Ed. note: The following letter, by Pray Tell reader Chris McDonnell, was published in The Catholic Herald.
We have now reached the point where, apparently, there is no turning back.
In the coming months we will attempt to come to terms with changes that, for all the arguments regarding adherence to the original Latin, make little sense in the English usage of our time. The process whereby the New Translation of the Roman Missal has been delivered leaves so many questions unanswered and seriously challenges respect for the collegiality of our bishops. We must wait and see how our priests and people respond to what is coming shortly to a church near you.
May I make a plea that in all our discussion and, at times, serious divergence of opinion, we maintain two important threads? First, that the attempt to take the church back to pre-Vatican II days has no part in the Christian experience some forty years later. There should be no talk about the “good guys” winning as William Oddie wrote in his article in the Catholic Herald in mid-February. We are all pilgrims in a pilgrim church and we have to find a way forward that is respectful and not triumphalist.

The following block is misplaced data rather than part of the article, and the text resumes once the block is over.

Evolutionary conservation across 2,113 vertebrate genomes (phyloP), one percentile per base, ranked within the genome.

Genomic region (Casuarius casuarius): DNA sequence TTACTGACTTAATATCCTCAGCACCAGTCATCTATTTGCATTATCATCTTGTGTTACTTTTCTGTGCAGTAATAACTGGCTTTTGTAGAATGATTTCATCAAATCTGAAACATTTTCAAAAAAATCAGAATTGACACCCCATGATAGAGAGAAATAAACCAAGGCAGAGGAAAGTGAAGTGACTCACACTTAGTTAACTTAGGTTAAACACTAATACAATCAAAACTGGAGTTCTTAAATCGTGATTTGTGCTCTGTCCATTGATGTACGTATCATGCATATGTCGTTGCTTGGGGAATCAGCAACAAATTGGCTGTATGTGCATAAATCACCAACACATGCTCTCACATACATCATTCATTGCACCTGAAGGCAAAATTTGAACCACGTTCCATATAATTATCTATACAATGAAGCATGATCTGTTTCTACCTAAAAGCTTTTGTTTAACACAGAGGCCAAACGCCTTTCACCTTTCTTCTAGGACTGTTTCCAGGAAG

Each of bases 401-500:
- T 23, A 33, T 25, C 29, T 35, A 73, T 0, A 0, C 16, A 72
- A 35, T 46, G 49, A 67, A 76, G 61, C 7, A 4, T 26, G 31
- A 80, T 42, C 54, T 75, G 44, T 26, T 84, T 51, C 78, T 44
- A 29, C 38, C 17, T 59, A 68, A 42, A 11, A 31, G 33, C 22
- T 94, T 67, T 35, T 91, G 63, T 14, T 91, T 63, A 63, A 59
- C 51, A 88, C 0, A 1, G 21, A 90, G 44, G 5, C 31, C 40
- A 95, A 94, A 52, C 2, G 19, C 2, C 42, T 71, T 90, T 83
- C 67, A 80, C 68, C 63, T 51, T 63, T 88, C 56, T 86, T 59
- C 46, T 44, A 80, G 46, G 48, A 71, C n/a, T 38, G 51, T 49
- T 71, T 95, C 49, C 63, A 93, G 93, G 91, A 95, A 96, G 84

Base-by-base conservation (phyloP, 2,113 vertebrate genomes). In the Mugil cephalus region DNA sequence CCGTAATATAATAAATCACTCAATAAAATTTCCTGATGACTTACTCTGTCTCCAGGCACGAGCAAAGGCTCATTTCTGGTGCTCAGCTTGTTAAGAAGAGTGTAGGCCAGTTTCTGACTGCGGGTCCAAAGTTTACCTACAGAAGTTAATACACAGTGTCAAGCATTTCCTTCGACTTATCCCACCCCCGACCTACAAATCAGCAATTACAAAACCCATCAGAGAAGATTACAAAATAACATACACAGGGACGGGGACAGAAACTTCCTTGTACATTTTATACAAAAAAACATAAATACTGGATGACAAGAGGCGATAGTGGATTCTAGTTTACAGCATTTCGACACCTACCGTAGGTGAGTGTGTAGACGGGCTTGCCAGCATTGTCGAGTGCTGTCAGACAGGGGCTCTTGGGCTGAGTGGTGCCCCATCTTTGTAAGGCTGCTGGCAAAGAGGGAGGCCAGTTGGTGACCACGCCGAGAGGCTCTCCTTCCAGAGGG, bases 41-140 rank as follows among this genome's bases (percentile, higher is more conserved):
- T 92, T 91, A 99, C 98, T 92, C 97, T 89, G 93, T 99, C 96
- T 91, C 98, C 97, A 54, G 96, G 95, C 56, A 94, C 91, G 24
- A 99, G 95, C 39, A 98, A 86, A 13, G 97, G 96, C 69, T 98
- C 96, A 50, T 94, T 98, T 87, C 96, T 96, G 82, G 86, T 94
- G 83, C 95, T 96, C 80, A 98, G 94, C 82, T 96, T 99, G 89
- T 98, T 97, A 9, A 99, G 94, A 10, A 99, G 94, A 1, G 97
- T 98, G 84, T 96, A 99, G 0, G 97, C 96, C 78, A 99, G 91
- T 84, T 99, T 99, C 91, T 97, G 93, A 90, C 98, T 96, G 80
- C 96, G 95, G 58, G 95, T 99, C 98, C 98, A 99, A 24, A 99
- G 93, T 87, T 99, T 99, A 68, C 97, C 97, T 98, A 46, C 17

And secondly, and most importantly, we should recognise that the celebration of the Eucharist is central to our Christian lives.
The great sadness in all of this furor is that the celebration of the Eucharist where we should, in faith, be gathered in a shared belief round the table of the Lord will become a matter of dissension.
All of this could have been avoided if the process of arriving at this translation had shown greater understanding of current English usage rather than sought a literal translation from a dead language into a living one.
W H Auden, in his poem “If I could tell you” , written in October 1940, begins with these three lines.
Time will say nothing but I told you so,
time only knows the price we have to pay;
if I could tell you I would let you know
That, I am afraid, is a neat and poignant summary of our present position.